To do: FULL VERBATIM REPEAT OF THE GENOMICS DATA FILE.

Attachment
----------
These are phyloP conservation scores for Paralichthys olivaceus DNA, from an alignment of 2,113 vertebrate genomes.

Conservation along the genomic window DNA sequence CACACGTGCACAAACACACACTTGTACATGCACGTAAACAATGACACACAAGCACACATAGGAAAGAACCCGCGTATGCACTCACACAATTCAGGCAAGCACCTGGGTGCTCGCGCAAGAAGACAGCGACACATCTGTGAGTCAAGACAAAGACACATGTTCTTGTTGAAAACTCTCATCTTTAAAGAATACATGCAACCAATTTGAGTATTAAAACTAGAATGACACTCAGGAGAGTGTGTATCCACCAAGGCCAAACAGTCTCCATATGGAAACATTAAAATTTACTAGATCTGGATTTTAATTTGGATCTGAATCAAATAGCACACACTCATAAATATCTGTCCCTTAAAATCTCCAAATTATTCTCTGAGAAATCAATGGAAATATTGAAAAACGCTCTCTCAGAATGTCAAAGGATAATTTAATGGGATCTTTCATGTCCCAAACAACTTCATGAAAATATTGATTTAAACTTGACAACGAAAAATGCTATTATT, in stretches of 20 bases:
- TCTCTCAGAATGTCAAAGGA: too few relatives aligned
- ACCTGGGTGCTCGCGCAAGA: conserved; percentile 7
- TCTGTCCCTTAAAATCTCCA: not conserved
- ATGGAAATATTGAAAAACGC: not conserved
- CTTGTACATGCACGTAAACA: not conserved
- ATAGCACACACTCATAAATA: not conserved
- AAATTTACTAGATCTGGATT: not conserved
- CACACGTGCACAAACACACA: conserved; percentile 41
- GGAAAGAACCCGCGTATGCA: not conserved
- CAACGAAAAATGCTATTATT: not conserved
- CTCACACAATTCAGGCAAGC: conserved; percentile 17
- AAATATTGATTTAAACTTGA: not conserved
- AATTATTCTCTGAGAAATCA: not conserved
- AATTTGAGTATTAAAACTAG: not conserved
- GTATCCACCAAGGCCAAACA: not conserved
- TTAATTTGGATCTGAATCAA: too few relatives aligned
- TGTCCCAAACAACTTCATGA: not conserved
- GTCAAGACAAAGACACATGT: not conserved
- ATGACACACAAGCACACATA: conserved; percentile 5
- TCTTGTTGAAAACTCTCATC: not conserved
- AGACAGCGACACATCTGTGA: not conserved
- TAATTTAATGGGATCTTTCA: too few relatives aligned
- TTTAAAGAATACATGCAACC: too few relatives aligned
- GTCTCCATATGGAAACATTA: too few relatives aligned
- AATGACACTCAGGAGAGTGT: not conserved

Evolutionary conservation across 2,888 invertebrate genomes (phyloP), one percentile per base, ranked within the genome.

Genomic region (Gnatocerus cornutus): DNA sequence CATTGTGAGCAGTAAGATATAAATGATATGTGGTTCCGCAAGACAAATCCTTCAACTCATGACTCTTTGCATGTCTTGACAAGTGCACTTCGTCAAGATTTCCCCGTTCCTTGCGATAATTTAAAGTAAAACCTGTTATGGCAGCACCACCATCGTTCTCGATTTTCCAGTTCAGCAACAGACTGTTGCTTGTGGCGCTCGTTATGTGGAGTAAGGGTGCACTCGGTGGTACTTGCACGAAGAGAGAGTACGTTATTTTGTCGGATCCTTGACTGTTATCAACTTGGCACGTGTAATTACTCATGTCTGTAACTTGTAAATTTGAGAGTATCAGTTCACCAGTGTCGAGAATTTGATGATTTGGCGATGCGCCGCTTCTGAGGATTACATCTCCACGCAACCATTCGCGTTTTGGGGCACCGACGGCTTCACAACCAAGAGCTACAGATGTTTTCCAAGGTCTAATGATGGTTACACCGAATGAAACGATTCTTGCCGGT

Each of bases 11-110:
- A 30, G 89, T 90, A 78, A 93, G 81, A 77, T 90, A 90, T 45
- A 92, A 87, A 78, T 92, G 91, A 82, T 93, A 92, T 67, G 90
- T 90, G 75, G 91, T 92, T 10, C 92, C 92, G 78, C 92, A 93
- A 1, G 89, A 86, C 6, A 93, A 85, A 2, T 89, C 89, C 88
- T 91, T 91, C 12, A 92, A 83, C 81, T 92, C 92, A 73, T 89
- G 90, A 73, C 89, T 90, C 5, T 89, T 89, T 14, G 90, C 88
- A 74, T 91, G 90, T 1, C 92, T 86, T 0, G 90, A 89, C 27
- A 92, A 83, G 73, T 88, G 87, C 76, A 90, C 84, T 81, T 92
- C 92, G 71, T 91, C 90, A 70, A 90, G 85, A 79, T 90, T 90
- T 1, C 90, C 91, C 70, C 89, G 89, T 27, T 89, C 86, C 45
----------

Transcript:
These are phyloP conservation scores for Paralichthys olivaceus DNA, from an alignment of 2,113 vertebrate genomes.

Conservation along the genomic window DNA sequence CACACGTGCACAAACACACACTTGTACATGCACGTAAACAATGACACACAAGCACACATAGGAAAGAACCCGCGTATGCACTCACACAATTCAGGCAAGCACCTGGGTGCTCGCGCAAGAAGACAGCGACACATCTGTGAGTCAAGACAAAGACACATGTTCTTGTTGAAAACTCTCATCTTTAAAGAATACATGCAACCAATTTGAGTATTAAAACTAGAATGACACTCAGGAGAGTGTGTATCCACCAAGGCCAAACAGTCTCCATATGGAAACATTAAAATTTACTAGATCTGGATTTTAATTTGGATCTGAATCAAATAGCACACACTCATAAATATCTGTCCCTTAAAATCTCCAAATTATTCTCTGAGAAATCAATGGAAATATTGAAAAACGCTCTCTCAGAATGTCAAAGGATAATTTAATGGGATCTTTCATGTCCCAAACAACTTCATGAAAATATTGATTTAAACTTGACAACGAAAAATGCTATTATT, in stretches of 20 bases:
- TCTCTCAGAATGTCAAAGGA: too few relatives aligned
- ACCTGGGTGCTCGCGCAAGA: conserved; percentile 7
- TCTGTCCCTTAAAATCTCCA: not conserved
- ATGGAAATATTGAAAAACGC: not conserved
- CTTGTACATGCACGTAAACA: not conserved
- ATAGCACACACTCATAAATA: not conserved
- AAATTTACTAGATCTGGATT: not conserved
- CACACGTGCACAAACACACA: conserved; percentile 41
- GGAAAGAACCCGCGTATGCA: not conserved
- CAACGAAAAATGCTATTATT: not conserved
- CTCACACAATTCAGGCAAGC: conserved; percentile 17
- AAATATTGATTTAAACTTGA: not conserved
- AATTATTCTCTGAGAAATCA: not conserved
- AATTTGAGTATTAAAACTAG: not conserved
- GTATCCACCAAGGCCAAACA: not conserved
- TTAATTTGGATCTGAATCAA: too few relatives aligned
- TGTCCCAAACAACTTCATGA: not conserved
- GTCAAGACAAAGACACATGT: not conserved
- ATGACACACAAGCACACATA: conserved; percentile 5
- TCTTGTTGAAAACTCTCATC: not conserved
- AGACAGCGACACATCTGTGA: not conserved
- TAATTTAATGGGATCTTTCA: too few relatives aligned
- TTTAAAGAATACATGCAACC: too few relatives aligned
- GTCTCCATATGGAAACATTA: too few relatives aligned
- AATGACACTCAGGAGAGTGT: not conserved

Evolutionary conservation across 2,888 invertebrate genomes (phyloP), one percentile per base, ranked within the genome.

Genomic region (Gnatocerus cornutus): DNA sequence CATTGTGAGCAGTAAGATATAAATGATATGTGGTTCCGCAAGACAAATCCTTCAACTCATGACTCTTTGCATGTCTTGACAAGTGCACTTCGTCAAGATTTCCCCGTTCCTTGCGATAATTTAAAGTAAAACCTGTTATGGCAGCACCACCATCGTTCTCGATTTTCCAGTTCAGCAACAGACTGTTGCTTGTGGCGCTCGTTATGTGGAGTAAGGGTGCACTCGGTGGTACTTGCACGAAGAGAGAGTACGTTATTTTGTCGGATCCTTGACTGTTATCAACTTGGCACGTGTAATTACTCATGTCTGTAACTTGTAAATTTGAGAGTATCAGTTCACCAGTGTCGAGAATTTGATGATTTGGCGATGCGCCGCTTCTGAGGATTACATCTCCACGCAACCATTCGCGTTTTGGGGCACCGACGGCTTCACAACCAAGAGCTACAGATGTTTTCCAAGGTCTAATGATGGTTACACCGAATGAAACGATTCTTGCCGGT

Each of bases 11-110:
- A 30, G 89, T 90, A 78, A 93, G 81, A 77, T 90, A 90, T 45
- A 92, A 87, A 78, T 92, G 91, A 82, T 93, A 92, T 67, G 90
- T 90, G 75, G 91, T 92, T 10, C 92, C 92, G 78, C 92, A 93
- A 1, G 89, A 86, C 6, A 93, A 85, A 2, T 89, C 89, C 88
- T 91, T 91, C 12, A 92, A 83, C 81, T 92, C 92, A 73, T 89
- G 90, A 73, C 89, T 90, C 5, T 89, T 89, T 14, G 90, C 88
- A 74, T 91, G 90, T 1, C 92, T 86, T 0, G 90, A 89, C 27
- A 92, A 83, G 73, T 88, G 87, C 76, A 90, C 84, T 81, T 92
- C 92, G 71, T 91, C 90, A 70, A 90, G 85, A 79, T 90, T 90
- T 1, C 90, C 91, C 70, C 89, G 89, T 27, T 89, C 86, C 45